A Jan. 22, 2019 CBC article is entitled: “8 jaw-dropping allegations from B.C. Speaker’s report: Wood-splitter, home iMac support and subscriptions to magazines among alleged expenses.”
Some of the best journalism, in my view, appears in official reports of various kinds. The following report is in that category:
The report is conveniently laid out in three tabs: Document, Pages, and Text. Thats’s a very handy way to organize information.
When I first read about the report, it occurred to me that the alleged goings-on are to some extent “typical of British Columbia” given its particular (and, anecdotally speaking, characteristic) history and culture. I say that as a person who lived in B.C. for seven years in the late 1960s and early 1970s.
However, I subsequently learned, from an anecdotal source, that the alleged behaviours can to some extent be viewed as part of an alleged culture of entitlement that, on occasion, makes its presence known in other jurisdictions also. On reflection, I can also add that there are many positive things that are characteristic of the culture of British Columbia meaning it does not make a lot of sense for me to generalize about such matters.
Excerpt (p. 63) from B.C. Speaker’s report:
200. It is essential that the Clerk of the House is, and is seen to be, a nonpartisan role. That principle is echoed in the job description for the role, which states, “It is critical that the Clerk of the House has the full support of all political parties and must be seen as being even-handed and not connected to any political party.”  This Preliminary Report cannot, and does not purport to, draw conclusions as to whether Mr. James is partisan. However, it is undoubtedly the case that he is seen to be by some people, and appearances are important.
201. Part of that impression has no doubt arisen because of the circumstances around Mr. James’ appointment to the role of Clerk. One of the recommendations of this Preliminary Report is that a full review consider whether there would be merit in making changes to the appointment process for Permanent Officers, including (for example) imposing a requirement that those roles be subject to an open competition process, or appointed by the Legislative Assembly based on the unanimous recommendation of a special committee with membership from all parties.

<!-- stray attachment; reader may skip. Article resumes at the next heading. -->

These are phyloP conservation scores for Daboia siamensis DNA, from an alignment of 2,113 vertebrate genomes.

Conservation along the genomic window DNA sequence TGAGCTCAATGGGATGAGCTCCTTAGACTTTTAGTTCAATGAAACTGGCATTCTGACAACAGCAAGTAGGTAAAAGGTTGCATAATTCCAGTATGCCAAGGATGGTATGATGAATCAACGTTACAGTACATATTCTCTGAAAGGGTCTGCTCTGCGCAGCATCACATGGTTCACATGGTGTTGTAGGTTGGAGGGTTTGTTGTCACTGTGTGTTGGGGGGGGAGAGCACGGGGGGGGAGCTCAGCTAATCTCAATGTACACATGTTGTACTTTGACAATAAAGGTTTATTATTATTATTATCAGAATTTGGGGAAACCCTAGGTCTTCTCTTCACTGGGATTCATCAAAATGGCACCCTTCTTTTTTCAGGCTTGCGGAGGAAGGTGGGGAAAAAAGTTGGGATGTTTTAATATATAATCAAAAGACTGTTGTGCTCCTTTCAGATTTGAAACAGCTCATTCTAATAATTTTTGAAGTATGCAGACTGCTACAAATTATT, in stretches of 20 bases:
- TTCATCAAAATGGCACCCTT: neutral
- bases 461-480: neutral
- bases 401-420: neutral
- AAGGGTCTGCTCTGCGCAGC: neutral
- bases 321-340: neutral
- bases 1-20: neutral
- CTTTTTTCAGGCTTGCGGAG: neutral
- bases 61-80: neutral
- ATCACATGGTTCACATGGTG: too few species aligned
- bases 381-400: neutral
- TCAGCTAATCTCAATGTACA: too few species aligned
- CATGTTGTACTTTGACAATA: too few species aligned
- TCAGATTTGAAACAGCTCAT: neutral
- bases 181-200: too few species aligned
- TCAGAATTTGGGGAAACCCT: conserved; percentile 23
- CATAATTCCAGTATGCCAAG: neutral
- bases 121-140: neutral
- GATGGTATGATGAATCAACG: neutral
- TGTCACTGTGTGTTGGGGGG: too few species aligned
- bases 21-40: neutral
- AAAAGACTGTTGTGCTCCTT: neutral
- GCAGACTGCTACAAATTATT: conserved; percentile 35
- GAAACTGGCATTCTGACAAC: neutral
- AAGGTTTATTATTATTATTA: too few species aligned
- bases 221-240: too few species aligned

Excerpt (p. 64) from report:
Oversight and Accountability of Senior Officers
202. The authority that underlies the respective roles of the Speaker, Clerk and
Sergeant-at-Arms is a patchwork of history and custom, Standing Orders of the
Legislative Assembly, provisions in the Constitution Act, the Legislative Management
Committee Act and the Legislative Assembly Procedure Review Act, and the policies of
the Legislative Assembly.
203. In practice, there appears to be too much power and too little accountability in the Office of the Clerk. While the Office of the Speaker and LAMC are intended to provide a level of oversight and accountability, LAMC does not have a supervisory or disciplinary relationship with the Clerk in relation to the administration of the Legislative Assembly in the way that, for example, a well-functioning company would have as between a CEO reporting to a Board of Directors or a well-functioning municipal police board would have with their Chief of Police. Moreover, it appears historically to have been the case that LAMC rarely met; as early as then-Auditor General John Doyle’s report in 2012, strengthening LAMC oversight was identified as an area of urgent requirement in the interests of good governance. 
204. Similarly, the relationship between the Speaker and the Clerk does not have standard hallmarks of reporting and accountability because, while the Speaker is given supervisory jurisdiction over the Clerk’s “direction and control of officers and clerks employed in the offices of the Legislative Assembly”,  the Speaker does not have disciplinary or termination powers over the Clerk and Sergeant-at-Arms. As noted at para. 194 above, only the Legislative Assembly as a whole has that power. There is an apparent tension between the Speaker’s notional supervision of the Clerk, but also, in practice, the Speaker’s heavy reliance on the Clerk for assistance with the business of managing House proceedings, interparliamentary relations, and to provide general guidance as to what constitutes standard practice at the Legislative Assembly. Where the Clerk presents something to a new Speaker as innocuous, it may be difficult for a Speaker to know otherwise. Moreover, if the Speaker’s ability to provide objective oversight is compromised by a close friendship with the Clerk, then it potentially creates a situation where there is no effective scrutiny of the most powerful employee of the organization.